If West Antarctica’s ice sheet is dumped into the ocean, sea levels could eventually rise by up to four metres. This has dramatic implications for low-lying and coastal cities and communities all around the planet. But we’re talking 200-1000 years here. So what’s to worry about? Can’t we kick the can down the road?
Humans dislike change, yet we are incredibly adaptable. But we tend to focus on immediate threats – and tend to procrastinate on long term problems, even if they’re bigger, and pose more of a hazard. So while we might be tempted to say “Pfaawww, sea level rise? Collapse? Not in my time lifetime, or maybe even my grandchildren’s”, the reality is more insidious. Major coastal cities – New York, London, Tokyo, Bangkok Mumbai, Kolkata, Guangzhou to name but a few, are already facing the prospect of dealing the combined effects of extreme weather events and sea level rise. The IPCC’s most recent analysis predicted this century’s sea level rise somewhere between 30cm and 100cm, without taking this week’s news from Antarctica into account. Rather than being alarmist, as climate skeptics often claim, it shows that we’re perhaps guilty of continuously underestimating the threats that lied ahead.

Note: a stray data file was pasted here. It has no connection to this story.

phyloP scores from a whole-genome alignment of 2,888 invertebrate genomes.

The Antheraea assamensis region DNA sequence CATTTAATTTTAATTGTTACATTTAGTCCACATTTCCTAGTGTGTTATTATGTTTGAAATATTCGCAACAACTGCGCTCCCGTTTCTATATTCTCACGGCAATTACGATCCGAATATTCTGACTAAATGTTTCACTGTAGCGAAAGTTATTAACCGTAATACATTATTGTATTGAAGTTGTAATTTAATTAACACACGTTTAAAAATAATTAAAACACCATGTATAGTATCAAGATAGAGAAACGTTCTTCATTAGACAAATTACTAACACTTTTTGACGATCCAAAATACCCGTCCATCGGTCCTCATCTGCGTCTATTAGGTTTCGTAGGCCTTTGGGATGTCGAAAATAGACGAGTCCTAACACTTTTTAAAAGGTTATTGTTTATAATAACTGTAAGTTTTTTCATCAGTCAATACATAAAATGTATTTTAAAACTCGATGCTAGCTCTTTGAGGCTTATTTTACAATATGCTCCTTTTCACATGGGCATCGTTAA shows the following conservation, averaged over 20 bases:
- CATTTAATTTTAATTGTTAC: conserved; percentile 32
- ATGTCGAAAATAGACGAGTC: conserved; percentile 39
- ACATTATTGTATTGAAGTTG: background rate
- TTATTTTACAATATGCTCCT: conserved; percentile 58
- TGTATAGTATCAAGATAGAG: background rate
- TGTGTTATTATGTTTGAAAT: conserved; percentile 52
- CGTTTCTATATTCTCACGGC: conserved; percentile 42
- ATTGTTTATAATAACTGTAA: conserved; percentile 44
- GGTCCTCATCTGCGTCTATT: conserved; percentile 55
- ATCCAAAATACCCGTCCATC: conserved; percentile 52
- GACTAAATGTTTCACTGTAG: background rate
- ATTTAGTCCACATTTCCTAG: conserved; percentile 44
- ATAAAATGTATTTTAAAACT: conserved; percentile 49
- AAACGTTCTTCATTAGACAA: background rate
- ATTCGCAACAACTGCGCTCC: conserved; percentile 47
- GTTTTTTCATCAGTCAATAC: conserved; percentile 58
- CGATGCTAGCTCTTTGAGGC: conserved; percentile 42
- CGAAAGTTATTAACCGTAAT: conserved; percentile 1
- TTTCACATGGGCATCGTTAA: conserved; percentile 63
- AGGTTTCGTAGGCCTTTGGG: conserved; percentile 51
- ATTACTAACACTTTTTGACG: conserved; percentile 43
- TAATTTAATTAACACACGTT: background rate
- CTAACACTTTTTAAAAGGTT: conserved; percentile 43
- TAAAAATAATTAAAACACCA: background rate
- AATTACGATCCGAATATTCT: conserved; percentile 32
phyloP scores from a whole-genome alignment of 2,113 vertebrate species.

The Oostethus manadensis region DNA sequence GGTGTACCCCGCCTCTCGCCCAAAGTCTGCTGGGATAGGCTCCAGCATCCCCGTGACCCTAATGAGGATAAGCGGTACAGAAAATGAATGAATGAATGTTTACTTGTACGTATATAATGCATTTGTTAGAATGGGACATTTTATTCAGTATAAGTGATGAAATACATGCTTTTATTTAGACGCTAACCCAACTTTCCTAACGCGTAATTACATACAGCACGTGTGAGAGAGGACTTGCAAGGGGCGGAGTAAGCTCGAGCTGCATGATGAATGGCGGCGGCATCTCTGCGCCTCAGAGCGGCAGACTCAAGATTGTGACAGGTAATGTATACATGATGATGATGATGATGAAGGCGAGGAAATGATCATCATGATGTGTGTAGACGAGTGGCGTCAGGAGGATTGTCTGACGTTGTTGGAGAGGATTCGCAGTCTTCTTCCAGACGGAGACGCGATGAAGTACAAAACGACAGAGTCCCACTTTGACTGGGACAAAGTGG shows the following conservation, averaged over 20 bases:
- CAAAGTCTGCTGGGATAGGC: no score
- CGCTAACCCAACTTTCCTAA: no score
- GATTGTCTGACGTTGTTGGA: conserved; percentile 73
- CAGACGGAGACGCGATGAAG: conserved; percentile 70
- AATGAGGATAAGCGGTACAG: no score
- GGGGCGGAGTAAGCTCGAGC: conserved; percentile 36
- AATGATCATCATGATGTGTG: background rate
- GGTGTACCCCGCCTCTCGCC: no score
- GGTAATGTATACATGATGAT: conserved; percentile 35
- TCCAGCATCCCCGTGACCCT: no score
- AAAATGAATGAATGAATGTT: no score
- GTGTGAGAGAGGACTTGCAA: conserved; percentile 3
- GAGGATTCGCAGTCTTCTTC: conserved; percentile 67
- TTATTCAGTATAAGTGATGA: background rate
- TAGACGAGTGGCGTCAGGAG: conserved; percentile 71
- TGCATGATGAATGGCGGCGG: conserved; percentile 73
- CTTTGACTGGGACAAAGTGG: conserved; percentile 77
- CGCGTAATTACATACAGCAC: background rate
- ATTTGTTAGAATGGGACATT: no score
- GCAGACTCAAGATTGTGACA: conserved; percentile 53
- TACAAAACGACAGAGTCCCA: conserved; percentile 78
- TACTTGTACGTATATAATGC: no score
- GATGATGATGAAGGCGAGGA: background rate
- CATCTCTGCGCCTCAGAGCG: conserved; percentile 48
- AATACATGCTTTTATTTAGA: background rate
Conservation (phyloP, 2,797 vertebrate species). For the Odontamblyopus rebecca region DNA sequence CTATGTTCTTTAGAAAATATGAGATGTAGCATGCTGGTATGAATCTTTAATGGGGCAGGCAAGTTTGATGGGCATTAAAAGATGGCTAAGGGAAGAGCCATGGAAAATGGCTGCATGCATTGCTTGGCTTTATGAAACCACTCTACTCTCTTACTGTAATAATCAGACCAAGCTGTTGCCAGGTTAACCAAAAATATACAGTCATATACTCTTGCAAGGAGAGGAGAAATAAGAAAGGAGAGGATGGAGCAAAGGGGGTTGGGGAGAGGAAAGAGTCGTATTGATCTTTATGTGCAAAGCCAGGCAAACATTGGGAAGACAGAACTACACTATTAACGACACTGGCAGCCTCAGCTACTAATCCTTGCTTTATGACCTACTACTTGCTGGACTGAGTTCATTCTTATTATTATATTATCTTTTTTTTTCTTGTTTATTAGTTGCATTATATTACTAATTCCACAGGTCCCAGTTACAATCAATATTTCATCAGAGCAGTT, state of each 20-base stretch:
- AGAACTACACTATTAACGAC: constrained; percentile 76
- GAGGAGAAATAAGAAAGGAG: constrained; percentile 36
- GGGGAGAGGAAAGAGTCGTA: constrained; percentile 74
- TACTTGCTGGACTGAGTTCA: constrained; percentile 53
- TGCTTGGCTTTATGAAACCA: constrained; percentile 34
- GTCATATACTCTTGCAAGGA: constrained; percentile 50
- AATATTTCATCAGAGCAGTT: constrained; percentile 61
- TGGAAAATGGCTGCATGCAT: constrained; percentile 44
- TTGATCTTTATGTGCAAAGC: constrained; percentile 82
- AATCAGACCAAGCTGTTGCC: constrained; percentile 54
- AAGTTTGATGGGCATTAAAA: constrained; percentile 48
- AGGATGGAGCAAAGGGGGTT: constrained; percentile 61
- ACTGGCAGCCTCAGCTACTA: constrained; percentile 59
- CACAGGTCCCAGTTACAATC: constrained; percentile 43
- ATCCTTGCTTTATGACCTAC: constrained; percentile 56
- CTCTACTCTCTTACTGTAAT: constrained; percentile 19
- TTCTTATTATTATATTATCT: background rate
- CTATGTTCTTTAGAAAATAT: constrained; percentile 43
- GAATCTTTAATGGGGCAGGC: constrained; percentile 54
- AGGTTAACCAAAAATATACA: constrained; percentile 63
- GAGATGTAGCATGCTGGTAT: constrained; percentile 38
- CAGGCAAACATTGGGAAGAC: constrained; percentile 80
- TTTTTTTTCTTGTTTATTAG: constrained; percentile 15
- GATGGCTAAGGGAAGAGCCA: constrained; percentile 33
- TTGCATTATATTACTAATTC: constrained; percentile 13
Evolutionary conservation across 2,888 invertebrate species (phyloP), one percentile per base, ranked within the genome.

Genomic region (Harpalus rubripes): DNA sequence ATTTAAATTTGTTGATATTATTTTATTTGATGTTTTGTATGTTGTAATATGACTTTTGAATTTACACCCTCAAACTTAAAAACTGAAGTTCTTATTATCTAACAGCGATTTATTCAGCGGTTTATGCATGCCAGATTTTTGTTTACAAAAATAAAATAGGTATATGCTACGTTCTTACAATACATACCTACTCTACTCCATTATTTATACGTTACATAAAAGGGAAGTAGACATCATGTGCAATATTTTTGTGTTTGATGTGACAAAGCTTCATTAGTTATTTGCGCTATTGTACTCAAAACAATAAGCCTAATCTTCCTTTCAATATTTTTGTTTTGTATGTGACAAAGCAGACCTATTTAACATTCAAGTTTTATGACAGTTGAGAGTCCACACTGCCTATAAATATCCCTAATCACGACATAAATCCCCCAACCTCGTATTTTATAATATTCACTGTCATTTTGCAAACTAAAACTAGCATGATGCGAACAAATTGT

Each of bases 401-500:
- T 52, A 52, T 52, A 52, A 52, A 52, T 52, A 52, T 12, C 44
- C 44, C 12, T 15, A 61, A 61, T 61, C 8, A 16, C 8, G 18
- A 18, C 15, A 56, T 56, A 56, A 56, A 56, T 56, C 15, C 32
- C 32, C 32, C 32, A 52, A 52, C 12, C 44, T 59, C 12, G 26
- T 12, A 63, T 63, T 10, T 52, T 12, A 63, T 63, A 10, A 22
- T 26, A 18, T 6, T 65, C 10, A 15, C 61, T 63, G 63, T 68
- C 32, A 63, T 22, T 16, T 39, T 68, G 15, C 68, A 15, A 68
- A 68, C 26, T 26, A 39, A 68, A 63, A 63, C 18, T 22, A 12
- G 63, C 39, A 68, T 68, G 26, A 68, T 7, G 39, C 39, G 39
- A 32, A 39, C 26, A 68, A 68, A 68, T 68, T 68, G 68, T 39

Changing coastlines are part of the new reality. Any rhetoric from politicians about taming the sea, combatting local coastal erosion or reclaiming land should be taken with a pinch of salt – authorities need to deal with the fact that our coastlines are in constant change. Changes will happen more rapidly in the future – once we have come to terms with this, it may open the door for more meaningful action at local, national and global levels to cut the greenhouse gas emissions that are driving rapid climatic changes, and to help those who are most vulnerable to sea level rise, such as those in developing countries and low lying island nations.
One thing is for sure. We will all, in some way, be affected rising sea levels during our lifetimes.
Photo: Iceberg in the Southern Ocean, 2007 © Greenpeace/ Daniel Beltrá
Bethan Davies: Is the West Antarctic Ice Sheet collapsing?
Climate Central: What sea level rise will look like